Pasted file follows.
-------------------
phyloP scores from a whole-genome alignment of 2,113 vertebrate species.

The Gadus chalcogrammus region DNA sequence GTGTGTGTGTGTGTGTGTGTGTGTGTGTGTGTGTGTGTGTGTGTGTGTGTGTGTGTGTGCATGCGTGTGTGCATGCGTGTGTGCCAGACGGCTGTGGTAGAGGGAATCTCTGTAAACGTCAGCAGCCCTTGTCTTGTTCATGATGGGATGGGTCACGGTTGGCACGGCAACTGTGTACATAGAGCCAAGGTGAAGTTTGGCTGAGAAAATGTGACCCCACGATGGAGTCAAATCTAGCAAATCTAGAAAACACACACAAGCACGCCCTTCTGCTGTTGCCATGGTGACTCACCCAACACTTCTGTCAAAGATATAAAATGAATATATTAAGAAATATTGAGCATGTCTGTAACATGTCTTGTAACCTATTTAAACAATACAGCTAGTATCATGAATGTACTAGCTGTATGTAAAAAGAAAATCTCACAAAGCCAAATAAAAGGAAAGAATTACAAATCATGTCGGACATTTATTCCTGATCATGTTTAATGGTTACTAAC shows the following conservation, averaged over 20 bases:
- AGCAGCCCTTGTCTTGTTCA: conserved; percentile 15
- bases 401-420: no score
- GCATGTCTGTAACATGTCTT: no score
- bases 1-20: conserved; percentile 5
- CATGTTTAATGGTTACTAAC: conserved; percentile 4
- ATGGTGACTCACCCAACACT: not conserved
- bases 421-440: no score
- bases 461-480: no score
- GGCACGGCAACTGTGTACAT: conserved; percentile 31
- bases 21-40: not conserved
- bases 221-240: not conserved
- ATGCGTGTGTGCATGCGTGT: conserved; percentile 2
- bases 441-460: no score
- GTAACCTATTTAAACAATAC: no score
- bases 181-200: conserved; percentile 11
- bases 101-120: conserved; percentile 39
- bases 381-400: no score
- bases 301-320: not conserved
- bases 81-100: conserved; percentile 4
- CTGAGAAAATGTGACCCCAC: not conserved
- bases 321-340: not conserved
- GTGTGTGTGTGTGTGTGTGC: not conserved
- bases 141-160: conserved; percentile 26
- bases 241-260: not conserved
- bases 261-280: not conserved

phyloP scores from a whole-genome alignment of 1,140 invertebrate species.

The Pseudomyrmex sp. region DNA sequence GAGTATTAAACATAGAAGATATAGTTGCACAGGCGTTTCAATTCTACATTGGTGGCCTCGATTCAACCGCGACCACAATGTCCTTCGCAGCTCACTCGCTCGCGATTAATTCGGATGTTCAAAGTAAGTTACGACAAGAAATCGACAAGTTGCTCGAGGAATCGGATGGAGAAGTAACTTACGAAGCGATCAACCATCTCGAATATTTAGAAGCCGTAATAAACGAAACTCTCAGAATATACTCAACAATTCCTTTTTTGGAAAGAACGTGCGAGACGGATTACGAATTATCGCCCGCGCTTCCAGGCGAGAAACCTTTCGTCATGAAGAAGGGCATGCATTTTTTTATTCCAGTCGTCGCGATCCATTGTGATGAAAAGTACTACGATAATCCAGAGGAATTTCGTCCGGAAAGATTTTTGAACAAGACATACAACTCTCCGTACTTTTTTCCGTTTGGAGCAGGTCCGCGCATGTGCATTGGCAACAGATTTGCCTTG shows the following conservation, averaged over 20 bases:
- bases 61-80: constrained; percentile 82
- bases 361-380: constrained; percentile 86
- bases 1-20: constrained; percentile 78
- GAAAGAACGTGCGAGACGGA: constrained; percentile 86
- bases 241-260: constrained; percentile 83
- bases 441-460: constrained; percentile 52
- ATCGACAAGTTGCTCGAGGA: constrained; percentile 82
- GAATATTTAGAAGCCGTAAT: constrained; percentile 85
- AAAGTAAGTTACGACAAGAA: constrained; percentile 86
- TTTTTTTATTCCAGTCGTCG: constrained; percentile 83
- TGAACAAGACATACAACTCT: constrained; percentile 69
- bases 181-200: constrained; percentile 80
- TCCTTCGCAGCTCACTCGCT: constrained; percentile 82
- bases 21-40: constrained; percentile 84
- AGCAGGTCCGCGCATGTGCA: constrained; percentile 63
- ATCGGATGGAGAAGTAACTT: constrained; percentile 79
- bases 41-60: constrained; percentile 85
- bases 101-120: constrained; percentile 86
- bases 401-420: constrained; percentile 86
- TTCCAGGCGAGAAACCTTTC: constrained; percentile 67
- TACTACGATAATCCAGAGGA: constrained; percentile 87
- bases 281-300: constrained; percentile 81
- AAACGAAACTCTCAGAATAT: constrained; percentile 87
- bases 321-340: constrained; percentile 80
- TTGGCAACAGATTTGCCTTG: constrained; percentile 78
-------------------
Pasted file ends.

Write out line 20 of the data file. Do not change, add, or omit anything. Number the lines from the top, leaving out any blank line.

- bases 301-320: not conserved